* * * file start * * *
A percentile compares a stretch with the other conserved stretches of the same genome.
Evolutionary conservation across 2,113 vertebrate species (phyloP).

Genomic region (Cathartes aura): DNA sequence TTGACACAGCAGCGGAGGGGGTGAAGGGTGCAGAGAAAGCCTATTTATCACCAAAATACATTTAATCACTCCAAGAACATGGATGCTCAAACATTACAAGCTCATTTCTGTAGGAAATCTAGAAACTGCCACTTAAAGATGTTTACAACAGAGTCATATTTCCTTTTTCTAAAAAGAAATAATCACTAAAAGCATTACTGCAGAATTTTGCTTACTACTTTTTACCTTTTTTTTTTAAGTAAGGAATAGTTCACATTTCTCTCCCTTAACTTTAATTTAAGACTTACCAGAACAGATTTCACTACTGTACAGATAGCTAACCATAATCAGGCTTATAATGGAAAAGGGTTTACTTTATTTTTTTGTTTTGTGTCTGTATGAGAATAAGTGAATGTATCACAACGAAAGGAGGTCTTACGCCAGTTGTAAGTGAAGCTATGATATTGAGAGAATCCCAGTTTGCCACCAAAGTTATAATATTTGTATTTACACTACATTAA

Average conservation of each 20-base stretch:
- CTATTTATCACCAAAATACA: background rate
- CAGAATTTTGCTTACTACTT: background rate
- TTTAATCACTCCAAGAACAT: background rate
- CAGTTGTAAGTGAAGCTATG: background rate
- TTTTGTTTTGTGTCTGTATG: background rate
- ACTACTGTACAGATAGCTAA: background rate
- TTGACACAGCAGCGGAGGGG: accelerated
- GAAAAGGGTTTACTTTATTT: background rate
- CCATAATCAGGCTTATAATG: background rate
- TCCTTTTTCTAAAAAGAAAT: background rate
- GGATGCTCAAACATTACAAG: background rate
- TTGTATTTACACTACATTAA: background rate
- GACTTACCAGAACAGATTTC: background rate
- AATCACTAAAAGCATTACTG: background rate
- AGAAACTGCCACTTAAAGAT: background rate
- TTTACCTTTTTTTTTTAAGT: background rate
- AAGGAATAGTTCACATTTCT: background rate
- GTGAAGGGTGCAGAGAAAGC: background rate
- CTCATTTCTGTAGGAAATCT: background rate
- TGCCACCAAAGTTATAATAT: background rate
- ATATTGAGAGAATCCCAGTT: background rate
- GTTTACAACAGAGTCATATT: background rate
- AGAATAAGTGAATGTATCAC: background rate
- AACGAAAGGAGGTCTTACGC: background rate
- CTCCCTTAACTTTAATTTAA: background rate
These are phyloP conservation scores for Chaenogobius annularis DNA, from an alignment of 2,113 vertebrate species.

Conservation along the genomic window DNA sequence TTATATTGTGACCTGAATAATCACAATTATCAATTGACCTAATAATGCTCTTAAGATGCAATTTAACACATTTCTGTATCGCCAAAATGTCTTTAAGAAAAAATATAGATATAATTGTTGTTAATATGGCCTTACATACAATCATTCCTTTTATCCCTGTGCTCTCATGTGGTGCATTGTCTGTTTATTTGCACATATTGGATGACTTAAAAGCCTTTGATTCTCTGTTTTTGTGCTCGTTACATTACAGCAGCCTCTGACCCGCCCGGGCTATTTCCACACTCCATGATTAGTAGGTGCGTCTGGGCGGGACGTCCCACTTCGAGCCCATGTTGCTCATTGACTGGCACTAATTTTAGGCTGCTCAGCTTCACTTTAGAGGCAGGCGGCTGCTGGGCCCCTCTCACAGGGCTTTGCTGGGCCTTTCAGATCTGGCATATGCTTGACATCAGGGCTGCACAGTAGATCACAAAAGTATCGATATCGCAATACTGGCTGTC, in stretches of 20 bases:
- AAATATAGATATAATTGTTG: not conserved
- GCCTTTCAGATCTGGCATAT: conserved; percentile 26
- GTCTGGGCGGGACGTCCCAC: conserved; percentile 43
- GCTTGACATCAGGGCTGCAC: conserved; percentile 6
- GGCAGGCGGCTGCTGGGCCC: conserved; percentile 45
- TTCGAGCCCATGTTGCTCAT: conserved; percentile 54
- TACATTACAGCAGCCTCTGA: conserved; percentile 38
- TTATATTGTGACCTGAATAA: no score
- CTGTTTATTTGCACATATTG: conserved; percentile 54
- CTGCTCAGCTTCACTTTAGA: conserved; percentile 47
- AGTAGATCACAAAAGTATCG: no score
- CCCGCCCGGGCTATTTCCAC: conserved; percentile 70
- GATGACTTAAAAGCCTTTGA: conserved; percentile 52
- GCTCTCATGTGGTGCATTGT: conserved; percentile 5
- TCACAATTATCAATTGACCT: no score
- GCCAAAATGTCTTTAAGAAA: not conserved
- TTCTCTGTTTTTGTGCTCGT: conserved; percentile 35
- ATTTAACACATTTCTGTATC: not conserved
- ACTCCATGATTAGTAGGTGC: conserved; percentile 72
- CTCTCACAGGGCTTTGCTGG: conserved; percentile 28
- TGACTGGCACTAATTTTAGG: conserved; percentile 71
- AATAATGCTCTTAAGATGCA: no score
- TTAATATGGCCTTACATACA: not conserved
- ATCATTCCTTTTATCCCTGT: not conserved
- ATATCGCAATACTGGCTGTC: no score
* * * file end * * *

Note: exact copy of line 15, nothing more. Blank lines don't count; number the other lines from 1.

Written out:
- GGATGCTCAAACATTACAAG: background rate